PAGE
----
I would just like to thank you for embedding our video on Pope Benedict’s birthday on your website (Daily Blog, “Happy Birthday, Pope Benedict!,” April 16). Thank you also for linking to the video page on our site. May the Holy Spirit guide and protect your wonderful publication.
Joseph J. Rutchik
Apostleship of Prayer
Umbert’s Friend Cara
As the father of a young man with Down syndrome, Mr. Peter Damien Watson, I was especially pleased to read your “Feeling the ‘Ups’” cartoon about Down syndrome (“Umbert the Unborn,” April 19). Peter was born with marked mental and physical disabilities, and they told us not to expect him to live to age 4. This coming July 1 Peter will celebrate his 34th birthday! Peter lights up our life!
I would love to share your cartoon with fellow parents of children with Down syndrome.
Keep up the good work!
Dr. Richard A. Watson
Mountainside, New Jersey
My 4-year-old daughter, Rose, is learning her letters, loves the slide on the playground, and thinks of Elmo as a member of the family. Also, as an aside, she has Down syndrome. This is the reason why I was deeply troubled after reading the “Umbert” cartoon in the April 19 edition. It was the one in which Cara, the featured baby, introduces herself as a “Down syndrome baby.” Cara notes that “mommy told daddy about me today,” and “they both cried.” However, Cara feels fortunate because presumably, despite this, her parents “promised to love” her forever.
I am disturbed by this cartoon for many reasons. First, we are not defined nor identified by our conditions. It is no less offensive to label a child a “Down syndrome baby” than it is to address a child as a “cancer baby, a spina bifida baby, a blind baby, or a black or white baby.” Babies are babies.
Second, to introduce your readers to the idea that the child’s parents “cried” when they found out about Cara’s diagnosis reinforces the misconception that a child is anything other than a gift. Additionally, it is noted that even though the parents cried, they promised to love Cara forever. Why should this be reported as something reaffirming or surprising? What a powerful and disappointing message you have conveyed.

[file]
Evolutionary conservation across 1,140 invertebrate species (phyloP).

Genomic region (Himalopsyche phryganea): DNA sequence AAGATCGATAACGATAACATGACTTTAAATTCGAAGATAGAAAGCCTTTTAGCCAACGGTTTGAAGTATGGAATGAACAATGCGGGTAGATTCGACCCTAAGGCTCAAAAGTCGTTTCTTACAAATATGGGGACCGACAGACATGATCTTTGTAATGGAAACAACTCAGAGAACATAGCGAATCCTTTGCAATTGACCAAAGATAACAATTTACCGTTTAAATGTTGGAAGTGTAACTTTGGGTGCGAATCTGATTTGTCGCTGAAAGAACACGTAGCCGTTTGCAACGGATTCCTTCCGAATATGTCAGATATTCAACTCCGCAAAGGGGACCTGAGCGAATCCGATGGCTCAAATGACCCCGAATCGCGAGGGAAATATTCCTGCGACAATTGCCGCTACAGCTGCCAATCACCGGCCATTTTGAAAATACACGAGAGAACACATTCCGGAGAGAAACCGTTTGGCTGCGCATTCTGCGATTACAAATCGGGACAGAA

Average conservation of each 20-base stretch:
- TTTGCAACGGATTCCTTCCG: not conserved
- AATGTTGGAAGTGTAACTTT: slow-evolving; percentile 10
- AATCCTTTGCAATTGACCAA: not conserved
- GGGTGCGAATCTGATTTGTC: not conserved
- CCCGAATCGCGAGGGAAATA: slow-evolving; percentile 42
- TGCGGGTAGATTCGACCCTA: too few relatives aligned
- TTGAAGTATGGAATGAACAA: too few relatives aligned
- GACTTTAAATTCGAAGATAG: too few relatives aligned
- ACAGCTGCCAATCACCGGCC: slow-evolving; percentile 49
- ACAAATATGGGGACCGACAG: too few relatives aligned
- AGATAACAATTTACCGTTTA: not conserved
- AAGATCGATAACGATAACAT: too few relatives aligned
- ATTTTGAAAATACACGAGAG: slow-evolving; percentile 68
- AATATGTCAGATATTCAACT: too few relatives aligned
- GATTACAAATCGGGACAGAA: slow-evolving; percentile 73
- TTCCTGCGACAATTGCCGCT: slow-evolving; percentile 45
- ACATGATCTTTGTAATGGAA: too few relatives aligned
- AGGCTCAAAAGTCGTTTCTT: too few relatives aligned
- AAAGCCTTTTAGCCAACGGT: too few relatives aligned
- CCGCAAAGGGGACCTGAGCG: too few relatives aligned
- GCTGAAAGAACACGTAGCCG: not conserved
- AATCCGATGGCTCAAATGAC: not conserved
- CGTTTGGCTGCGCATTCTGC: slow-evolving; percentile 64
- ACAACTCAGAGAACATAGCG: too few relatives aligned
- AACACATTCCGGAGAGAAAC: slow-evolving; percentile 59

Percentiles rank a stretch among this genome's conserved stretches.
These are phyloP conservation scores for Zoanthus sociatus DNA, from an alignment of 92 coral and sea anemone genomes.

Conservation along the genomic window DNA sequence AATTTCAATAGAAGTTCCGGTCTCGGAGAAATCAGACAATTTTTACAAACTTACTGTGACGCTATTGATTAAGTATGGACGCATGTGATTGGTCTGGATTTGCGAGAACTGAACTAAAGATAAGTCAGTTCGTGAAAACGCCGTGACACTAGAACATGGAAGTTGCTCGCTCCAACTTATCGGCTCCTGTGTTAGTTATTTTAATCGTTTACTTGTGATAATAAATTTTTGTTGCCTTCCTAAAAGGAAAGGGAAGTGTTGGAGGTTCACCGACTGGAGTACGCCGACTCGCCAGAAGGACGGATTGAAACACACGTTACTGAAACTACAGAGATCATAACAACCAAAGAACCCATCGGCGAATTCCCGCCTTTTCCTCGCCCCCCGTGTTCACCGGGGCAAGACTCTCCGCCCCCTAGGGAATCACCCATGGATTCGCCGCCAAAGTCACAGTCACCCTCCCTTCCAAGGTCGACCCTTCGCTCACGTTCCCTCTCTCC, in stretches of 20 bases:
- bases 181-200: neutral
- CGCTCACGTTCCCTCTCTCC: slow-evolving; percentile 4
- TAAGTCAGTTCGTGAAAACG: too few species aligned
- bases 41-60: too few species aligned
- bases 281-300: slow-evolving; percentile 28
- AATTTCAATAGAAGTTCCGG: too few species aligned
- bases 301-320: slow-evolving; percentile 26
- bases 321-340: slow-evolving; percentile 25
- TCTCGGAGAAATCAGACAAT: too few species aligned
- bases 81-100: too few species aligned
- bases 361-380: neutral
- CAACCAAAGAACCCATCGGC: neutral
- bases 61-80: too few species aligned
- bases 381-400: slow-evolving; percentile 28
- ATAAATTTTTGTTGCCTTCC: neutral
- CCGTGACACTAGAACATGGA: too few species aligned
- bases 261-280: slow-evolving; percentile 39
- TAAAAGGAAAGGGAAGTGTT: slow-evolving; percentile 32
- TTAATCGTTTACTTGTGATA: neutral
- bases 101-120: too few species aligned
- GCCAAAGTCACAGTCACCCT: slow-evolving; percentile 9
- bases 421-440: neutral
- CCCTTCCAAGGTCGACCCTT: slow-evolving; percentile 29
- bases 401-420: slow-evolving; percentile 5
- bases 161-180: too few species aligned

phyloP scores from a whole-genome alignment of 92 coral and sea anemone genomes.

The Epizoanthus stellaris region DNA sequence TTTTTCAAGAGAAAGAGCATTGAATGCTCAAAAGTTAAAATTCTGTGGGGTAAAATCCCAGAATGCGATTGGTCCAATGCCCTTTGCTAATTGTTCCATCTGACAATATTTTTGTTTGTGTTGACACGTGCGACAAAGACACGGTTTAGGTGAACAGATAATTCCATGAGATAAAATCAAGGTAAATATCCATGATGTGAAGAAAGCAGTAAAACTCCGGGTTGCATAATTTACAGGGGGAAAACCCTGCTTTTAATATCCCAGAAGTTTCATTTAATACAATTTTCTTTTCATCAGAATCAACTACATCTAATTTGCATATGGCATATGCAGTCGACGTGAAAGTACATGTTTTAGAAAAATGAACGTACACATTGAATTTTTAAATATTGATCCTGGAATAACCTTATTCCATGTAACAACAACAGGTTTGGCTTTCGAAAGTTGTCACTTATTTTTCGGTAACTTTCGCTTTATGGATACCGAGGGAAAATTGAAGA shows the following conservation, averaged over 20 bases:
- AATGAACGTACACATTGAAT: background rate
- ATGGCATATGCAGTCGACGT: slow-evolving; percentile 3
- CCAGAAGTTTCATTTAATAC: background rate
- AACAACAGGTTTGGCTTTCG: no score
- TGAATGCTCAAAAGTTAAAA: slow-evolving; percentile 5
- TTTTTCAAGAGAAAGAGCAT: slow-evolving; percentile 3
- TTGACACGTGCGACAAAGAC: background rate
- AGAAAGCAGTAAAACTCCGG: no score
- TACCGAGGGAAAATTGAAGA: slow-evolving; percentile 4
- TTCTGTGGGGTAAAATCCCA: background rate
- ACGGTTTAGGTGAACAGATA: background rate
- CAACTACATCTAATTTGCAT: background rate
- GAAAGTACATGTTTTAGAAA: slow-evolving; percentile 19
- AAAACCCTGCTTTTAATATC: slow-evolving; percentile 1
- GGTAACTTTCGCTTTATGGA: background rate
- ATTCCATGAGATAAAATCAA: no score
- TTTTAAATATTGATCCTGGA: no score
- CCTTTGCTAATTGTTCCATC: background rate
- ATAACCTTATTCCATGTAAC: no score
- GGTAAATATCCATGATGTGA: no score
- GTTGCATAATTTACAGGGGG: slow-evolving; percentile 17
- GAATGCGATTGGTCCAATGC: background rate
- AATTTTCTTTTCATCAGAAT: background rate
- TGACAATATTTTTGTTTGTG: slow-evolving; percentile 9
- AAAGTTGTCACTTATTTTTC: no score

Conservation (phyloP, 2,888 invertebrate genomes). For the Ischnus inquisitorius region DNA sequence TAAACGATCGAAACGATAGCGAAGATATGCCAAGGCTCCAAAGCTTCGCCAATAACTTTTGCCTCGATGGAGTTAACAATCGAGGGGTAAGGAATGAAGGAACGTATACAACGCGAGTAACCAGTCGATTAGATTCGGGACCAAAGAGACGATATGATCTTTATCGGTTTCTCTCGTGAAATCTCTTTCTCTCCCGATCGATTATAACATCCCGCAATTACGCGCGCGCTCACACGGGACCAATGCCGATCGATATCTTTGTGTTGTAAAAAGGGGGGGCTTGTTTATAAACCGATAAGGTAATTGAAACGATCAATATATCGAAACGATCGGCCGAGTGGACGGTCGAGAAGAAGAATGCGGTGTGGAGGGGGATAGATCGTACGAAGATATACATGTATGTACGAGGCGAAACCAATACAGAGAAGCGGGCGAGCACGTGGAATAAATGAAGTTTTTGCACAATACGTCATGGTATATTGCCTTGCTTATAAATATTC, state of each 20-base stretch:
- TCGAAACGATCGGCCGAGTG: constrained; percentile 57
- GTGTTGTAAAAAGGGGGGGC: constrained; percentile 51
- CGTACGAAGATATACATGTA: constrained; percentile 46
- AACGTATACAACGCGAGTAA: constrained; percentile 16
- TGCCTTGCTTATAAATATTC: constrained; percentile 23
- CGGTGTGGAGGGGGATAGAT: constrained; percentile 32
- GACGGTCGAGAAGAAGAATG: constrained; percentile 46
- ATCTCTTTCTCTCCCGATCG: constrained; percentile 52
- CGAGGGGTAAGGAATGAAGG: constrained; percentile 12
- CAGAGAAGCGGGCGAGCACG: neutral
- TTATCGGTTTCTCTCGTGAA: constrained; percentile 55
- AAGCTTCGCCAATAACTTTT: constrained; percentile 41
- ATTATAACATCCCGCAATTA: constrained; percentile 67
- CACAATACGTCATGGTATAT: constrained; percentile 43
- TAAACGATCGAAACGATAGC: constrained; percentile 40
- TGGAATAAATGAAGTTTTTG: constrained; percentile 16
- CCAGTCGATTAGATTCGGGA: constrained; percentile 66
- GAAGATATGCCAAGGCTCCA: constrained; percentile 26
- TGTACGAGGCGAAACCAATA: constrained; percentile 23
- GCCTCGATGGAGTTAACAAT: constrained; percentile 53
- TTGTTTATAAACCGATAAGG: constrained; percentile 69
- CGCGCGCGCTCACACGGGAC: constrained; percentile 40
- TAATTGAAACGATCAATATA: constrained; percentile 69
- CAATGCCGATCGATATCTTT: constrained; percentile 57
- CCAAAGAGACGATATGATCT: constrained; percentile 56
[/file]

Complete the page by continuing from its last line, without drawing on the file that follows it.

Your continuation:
With over 80% of all pregnancies in which a child is diagnosed as having Down syndrome ending in abortion, I would expect a renowned “pro-life cartoonist” and the editorial staff of a Catholic publication to possess greater sensitivity to the issues I have mentioned. I would also expect the Register to have a deeper understanding of the insidious danger of assigning labels and a corresponding parent’s emotional response based on the perceived value of a child. We all have equivalent worth in God’s eyes. I believe you may have disappointed and offended more readers than you know.
Dr. Kevin Dowling
Response from Gary Cangemi: First, I thank you for your critique because I often struggle with difficult issues in the “Umbert the Unborn” comic strip and go out of my way to avoid offending anyone. Your comments will go a long way to help me better craft the character of Cara and address pro-life issues concerning children with Down syndrome.
The character of Cara was inspired by the presence of Trig Palin at the Republican National Convention. The sight of Piper combing her baby brother’s hair with her fingers went straight to my heart, and I knew I had to add a new character to Umbert’s group of unborn friends.
I was also deeply touched by Sarah Palin’s story and how she struggled with the knowledge of having a child with Down syndrome.
I think it would be intellectually dishonest to suggest that parents in this situation have no cause to grieve or feel sadness for their child. It is a normal human reaction, which I expressed through Cara overhearing her parents cry, a reaction that deserves to be validated.
Knowing that our children face a lifetime of limitations is a difficult and sometimes painful concept for many parents to face, but feeling that pain doesn’t imply that we love our children less or think less of them. What distinguishes us as human beings is how we deal with the challenges with which life confronts us.
Cara’s parents, like the Palins, dealt with their sadness by acknowledging the life growing within the womb and promising to love and cherish their child. I thought this to be a positive message worthy of celebrating in an “Umbert” strip.
You ask why this should be reported as something reaffirming or surprising: I believe you answered your own question when you cited the 80% of children with Down syndrome who are rejected by their parents and slaughtered in abortion mills.
Apparently, giving life to a child with Down syndrome is the exception, not the rule, so I don’t understand your issue with my treating it as an exceptional act that needs to be lauded and celebrated.
Again I thank you for your input and ask God’s blessings on you and your family.